What is Behaviorism?
Behaviorism is a branch of psychology that focuses on the study of observable behavior, with the accompanying belief that all human activities, from feeling an emotion to performing a physical task, are forms of behavior. Behaviorists are interested in what they can observe, quantify, and manipulate, looking at the impacts of environmental stimuli on the organisms they study. These researchers work with a wide variety of animals, including humans, to learn more about why they do what they do.
The father of this field is John B. Watson, who coined the term in 1913, claiming that he wanted to turn the focus of psychology to the study of behavior rather than nebulous exploration of the mind. Many other scientists and researchers took up the discipline and expanded it, with a notable behaviorist being B. F. Skinner, a researcher who worked in the mid to late 20th century.
According to behaviorists, everything is a form of behavior that occurs in response to stimuli in the environment. This includes things like critical thinking and problem solving, completion of physical tasks, and the experience of emotions. While behaviorists acknowledge that cognitive processes are occurring and can be involved in behavior, they stress that these processes occur in response to stimuli, making the outcome of such processes a form of behavior.
Behaviorism focuses heavily on the use of conditioning, the idea that stimuli can be used to teach organisms to repeat or avoid behavior. In fact, conditioning can be used to manipulate the behavior of an organism to create a desired outcome. For example, people use conditioning in animal training to teach animals to do things like canter on a command from a rider, sit when signaled to do so, or attack when ordered to do so by a handler.
Under this system, many things can be quantified, manipulated, and explored to learn more about the behavior of organisms from ants to elephants. Some other fields have integrated some of the concepts from the discipline, such as the idea of operant conditioning to promote a desired behavior, and some behaviorists pursue more or less radical forms of behaviorism in their work.
Some opposition has been lodged against this field. For example, some theologians argue that it would seem to reject the existence of a God or higher power by eliminating free will and treating humans essentially like machines. Other people within the field of psychology have also argued that behaviorism incompletely explains maladaptive behavior or problems that appear to be of a psychological, rather than behavioral, origin.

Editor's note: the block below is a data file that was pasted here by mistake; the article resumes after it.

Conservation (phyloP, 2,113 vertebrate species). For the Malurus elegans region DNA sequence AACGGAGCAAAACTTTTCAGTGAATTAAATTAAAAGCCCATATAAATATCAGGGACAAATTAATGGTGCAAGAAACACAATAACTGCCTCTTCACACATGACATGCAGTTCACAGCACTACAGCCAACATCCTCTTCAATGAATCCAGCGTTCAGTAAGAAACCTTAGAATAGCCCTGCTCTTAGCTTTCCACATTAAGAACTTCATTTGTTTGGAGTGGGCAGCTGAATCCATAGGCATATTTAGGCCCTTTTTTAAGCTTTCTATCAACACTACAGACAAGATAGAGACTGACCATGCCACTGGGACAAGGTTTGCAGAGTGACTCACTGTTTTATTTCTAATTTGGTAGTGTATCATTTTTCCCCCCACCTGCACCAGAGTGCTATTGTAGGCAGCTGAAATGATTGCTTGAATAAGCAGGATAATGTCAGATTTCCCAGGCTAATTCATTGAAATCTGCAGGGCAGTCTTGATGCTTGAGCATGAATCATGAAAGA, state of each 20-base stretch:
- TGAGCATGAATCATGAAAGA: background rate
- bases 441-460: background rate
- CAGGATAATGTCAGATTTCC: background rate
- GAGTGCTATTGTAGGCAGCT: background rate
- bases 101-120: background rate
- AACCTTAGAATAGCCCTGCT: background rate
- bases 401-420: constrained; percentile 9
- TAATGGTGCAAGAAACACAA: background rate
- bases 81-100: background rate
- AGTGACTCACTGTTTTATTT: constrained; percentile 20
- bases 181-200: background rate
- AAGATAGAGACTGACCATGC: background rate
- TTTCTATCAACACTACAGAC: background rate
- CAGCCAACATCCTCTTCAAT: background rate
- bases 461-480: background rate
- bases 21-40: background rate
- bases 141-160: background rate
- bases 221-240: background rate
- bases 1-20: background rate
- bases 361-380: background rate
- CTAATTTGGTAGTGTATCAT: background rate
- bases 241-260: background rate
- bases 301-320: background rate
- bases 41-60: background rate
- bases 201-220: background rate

@simrin, @feruze, @EdRick-- Don't forget guys that the behavioral approach doesn't only apply to psychology but also to philosophy. And even within psychology, there is more than one type of behaviorism.
Like what the article described is exactly what psychological behaviorism is about, it's how humans and animals respond to environmental stimuli.
What @simrin talked about with internal processes not mattering is methodological behaviorism. This is still a part of psychology but it's more about the science behind it.
There is also logical behaviorism, which I think is how the internal processes tie in with behavior from stimuli. Logical behaviorism makes sense of thoughts and feelings and defines them as the behaviors that they may lead to.
So if I had to sum this up, I would say that behaviorism isn't compatible with other psychological theories. And to understand behaviorist theory, you have to understand the different theories within.
@simrin - What you are talking about seems like cognitive behavioral therapy, which combines the idea that you can change behavior through conditioning with the idea that you can change your feelings by changing your thoughts.
Traditional behaviorists saw the mind as a "black box" that could not be understood, just influenced through the environment, while cognitive psychologists saw the mind as a computer that could be reprogrammed. Cognitive behavioral therapy draws from both schools of thought.
The idea is that short-term therapy can make real improvements in a person's functioning, as opposed to traditional psychotherapy. There, you might go three times a week for three years and you would understand what caused, for instance, abnormal behavior, but you wouldn't necessarily know how to change it!
I've been studying the behaviorism approach in my psychology courses and from what I understand, to a behaviorist, psychology is the study of behavior. The entire theory is based on the notion that behaviors are based on external factors, not internal. So technically, it is not acceptable to think that thoughts trigger behavior in behaviorism.
In behaviorism, thoughts and any other process that goes on internally doesn't matter. Only behavior matters. So if someone's psychology changes or thoughts change, it's meaningless unless there is a change in behavior.
I don't think that behaviorism rejects the notion of God, but I do agree that behaviorism isn't the whole picture. It's just one piece of the puzzle and we need to study other aspects of psychology to understand everything more clearly.
I do believe that our behaviors are often triggered by environmental stimuli but I think it's also triggered by thoughts. Even though we can't change stimuli or know when to expect it, we could change our thoughts and eventually how we react to thoughts and stimuli.
To say that we can't do this and that we're programmed to do what we've learned to do would mean that there is no potential for treating behavioral disorders like panic attack and anxiety disorders or the many psychotic illness. And there would be no need of behaviorism therapy which is clearly not the case.
Post your comments